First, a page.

14. aragone79's Avatar
    I don't think BlackBerry ditches Canada n US Consumers. BlackBerry needs them at most. Releasing new product in Indonesia or any 3rd world country is one of its marketing strategy to gain traction in hardware selling. BlackBerry knows they can be a champion in this region, so that's why they need to retain it as hard as they can.
    12-22-13 11:39 PM
  15. anon(5818411)'s Avatar
    isn't that how Blackberry got popular in the first place? :P
    12-22-13 11:56 PM
  16. Troy Tiscareno's Avatar
    isn't that how Blackberry got popular in the first place? :P
    What got BB popular in the first place was doing something WELL that no other smartphone did well: mobile email.

    But it's no longer 2006, and everyone does mobile email well. BB had almost no competition (what little there was at the time was weak) until the iPhone 3GS and the original Droid. After that, they've been playing catch-up and they're way behind.

    Today, the only thing BB still does better than anyone else is security, and that's really only true for phones on BES, which makes it a non-issue in the consumer market. Without an important, desirable feature that BB has that other phones lack, consumers are going to continue to pass over BB, with the obvious exception of a few million hardcore BB faithful. That's BB's biggest problem, and they know it. That's why their main focus has been shifted to enterprise sales, where their one outstanding feature MATTERS and can be used to grow marketshare for BB10 and BES.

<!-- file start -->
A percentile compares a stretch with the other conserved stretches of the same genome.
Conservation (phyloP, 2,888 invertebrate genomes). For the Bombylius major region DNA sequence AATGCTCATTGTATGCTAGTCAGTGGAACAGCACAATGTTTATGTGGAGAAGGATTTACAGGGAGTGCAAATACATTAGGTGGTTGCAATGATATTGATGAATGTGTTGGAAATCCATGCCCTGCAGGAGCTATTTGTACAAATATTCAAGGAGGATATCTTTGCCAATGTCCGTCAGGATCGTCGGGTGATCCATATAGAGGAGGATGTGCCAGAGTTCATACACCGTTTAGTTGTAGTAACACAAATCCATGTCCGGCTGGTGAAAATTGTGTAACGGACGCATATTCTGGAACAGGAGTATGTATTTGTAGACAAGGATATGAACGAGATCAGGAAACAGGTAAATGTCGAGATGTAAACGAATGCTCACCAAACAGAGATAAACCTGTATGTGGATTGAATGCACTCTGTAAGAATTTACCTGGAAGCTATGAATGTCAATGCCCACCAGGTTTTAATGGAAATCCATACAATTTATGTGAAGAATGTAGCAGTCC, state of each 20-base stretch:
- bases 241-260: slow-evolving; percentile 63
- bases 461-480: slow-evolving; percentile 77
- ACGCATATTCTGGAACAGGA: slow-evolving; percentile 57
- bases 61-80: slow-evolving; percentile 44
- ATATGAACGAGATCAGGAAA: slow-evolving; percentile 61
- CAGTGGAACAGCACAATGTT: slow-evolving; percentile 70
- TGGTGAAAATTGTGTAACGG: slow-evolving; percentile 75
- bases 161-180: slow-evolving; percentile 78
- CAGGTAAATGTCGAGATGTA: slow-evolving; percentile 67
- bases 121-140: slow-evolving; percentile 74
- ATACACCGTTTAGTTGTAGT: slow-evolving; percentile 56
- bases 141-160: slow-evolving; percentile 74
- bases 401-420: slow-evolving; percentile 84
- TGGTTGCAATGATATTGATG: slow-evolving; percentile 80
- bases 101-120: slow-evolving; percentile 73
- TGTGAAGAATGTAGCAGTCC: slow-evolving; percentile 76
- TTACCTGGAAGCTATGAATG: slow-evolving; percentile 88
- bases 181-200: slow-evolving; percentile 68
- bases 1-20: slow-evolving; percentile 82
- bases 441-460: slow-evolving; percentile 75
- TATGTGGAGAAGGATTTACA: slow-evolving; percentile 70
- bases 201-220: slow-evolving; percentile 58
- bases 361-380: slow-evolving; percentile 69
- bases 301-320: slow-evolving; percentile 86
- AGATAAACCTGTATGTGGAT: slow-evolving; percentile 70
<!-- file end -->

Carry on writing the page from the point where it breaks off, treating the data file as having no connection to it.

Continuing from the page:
Enterprises don't buy phones based on TV ads or sports promotions, or because of carrier displays, though - they are sold by enterprise sales reps working directly with the companies. Chen has even stated that he's going to direct their enterprise sales reps to go after regulated businesses first, as their top priority, and work down from there.

    What this means is that you can expect not to see any TV or print ads (other than maybe in a couple of business/finance magazines), and for carriers to continue withdrawing consumer support in the West (at least some will likely continue to sell online). It won't mean that people who want a BB won't be able to buy one, but it will mean that BB doesn't have the financial resources to fight for consumer sales against Apple and Samsung (and LG and Sony and HTC and Microsoft), so they aren't going to. It's not that they don't WANT to, it's that they have no other choice: spending the cash they have left on a big consumer marketing push risks losing the entire company permanently. The BB10 launch was the last time they could afford to go "all in" like that and still survive a loss. Now, with all these writedowns and a much lowered book value, they can't.
    12-23-13 12:54 AM
  17. gng11's Avatar
    Was really happy to see a Verizon Z30 and Q10 proudly on display at the Verizon store in Bellingham's Bellis Fair today during a cross-border shopping experience. Played with the Z30 and was happy to see they are actively promoting this product via the product demo videos installed.
    12-23-13 02:51 AM
  18. R Field's Avatar

    Today, the only thing BB still does better than anyone else is security, and that's really only true for phones on BES, which makes it a non-issue in the consumer market.
    Your still spouting this lie even though proven otherwise? OK then...

    BlackBerry Z30 | 10.2.1.1259 | BBM Channel C0006E212
    Dave Bourque likes this.
    12-23-13 03:06 AM
  19. freedomx20a's Avatar
    Has BlackBerry ditched usa and canada?

    Well has god ditched man kind?




    Q10 - 10.2.1.1259 using CB10
    12-23-13 03:30 AM
  20. belfastdispatcher's Avatar
    Your still spouting this lie even though proven otherwise? OK then...

    BlackBerry Z30 | 10.2.1.1259 | BBM Channel C0006E212
    So what else is BB10 better at next to the competition?

    Posted via CB10